Chinese President Xi vows to open up economy, reduce tariffs by year-end
London (Reuters): Global equity markets rallied and the Japanese yen fell on Tuesday as Chinese President Xi Jinping’s promise to cut import tariffs eased investor concerns about an escalating U.S.-China trade row.
Russian assets extended Monday’s slide as investors digested the new round of U.S. sanctions targeting the country’s tycoons. The Russian ruble plunged more than 4 percent against the dollar to its lowest since late-2016.
The speech at the Boao Forum for Asia in the southern province of Hainan had been widely anticipated as one of Xi’s first major addresses in a year in which the ruling Communist Party marks the 40th anniversary of its landmark economic reforms and opening up under former leader Deng Xiaoping.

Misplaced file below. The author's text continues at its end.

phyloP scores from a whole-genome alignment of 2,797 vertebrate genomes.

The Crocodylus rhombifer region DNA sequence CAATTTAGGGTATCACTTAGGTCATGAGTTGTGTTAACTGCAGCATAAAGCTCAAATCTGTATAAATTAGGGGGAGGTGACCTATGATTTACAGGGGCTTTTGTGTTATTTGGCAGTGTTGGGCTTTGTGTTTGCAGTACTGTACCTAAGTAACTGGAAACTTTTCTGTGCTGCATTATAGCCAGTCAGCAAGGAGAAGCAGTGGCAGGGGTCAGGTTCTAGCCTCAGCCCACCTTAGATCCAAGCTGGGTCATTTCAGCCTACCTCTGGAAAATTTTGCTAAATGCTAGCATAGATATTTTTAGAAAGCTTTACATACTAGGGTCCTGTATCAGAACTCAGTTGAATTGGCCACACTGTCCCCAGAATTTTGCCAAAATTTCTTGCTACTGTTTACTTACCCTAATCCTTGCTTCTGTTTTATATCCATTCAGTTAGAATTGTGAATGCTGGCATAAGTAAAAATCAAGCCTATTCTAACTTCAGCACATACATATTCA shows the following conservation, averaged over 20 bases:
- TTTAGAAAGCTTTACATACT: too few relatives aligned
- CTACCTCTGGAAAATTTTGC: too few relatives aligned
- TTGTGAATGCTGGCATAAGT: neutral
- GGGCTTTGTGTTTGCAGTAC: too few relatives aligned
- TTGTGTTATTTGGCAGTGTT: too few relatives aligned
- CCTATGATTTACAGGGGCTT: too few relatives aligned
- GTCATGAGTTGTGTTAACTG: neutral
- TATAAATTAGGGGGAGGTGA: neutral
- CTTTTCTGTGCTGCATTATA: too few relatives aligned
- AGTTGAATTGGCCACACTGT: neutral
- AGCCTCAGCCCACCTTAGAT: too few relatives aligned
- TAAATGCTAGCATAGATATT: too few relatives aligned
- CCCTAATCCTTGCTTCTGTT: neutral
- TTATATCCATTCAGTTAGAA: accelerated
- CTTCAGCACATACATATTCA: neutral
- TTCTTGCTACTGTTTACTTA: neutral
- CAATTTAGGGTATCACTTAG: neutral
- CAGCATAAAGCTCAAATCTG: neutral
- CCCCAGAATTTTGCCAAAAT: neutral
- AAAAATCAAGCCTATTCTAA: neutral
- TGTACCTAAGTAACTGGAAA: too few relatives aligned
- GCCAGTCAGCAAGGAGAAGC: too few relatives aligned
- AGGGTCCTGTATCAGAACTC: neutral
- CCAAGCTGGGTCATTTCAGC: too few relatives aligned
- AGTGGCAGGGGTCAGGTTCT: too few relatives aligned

Xi said China would raise the foreign ownership limit in the automobile sector “as soon as possible” and push previously announced measures to open the financial sector.
“This year, we will considerably reduce auto import tariffs, and at the same time reduce import tariffs on some other products,” Xi said.
He also said, “Cold War mentality” and isolationism would “hit brick walls”.
Chinese officials have been promising since at least 2013 to ease restrictions on foreign joint ventures in the auto industry, which would allow foreign companies to take a majority stake.
Chinese Vice Premier Liu He promised at the World Economic Forum in January that China would roll out fresh market openings this year, and that it would lower auto import tariffs in an “orderly way”.
Foreign business groups welcomed Xi’s commitment to reforms, including promises to strengthen legal deterrence on intellectual property violators, but said the speech fell short on specifics.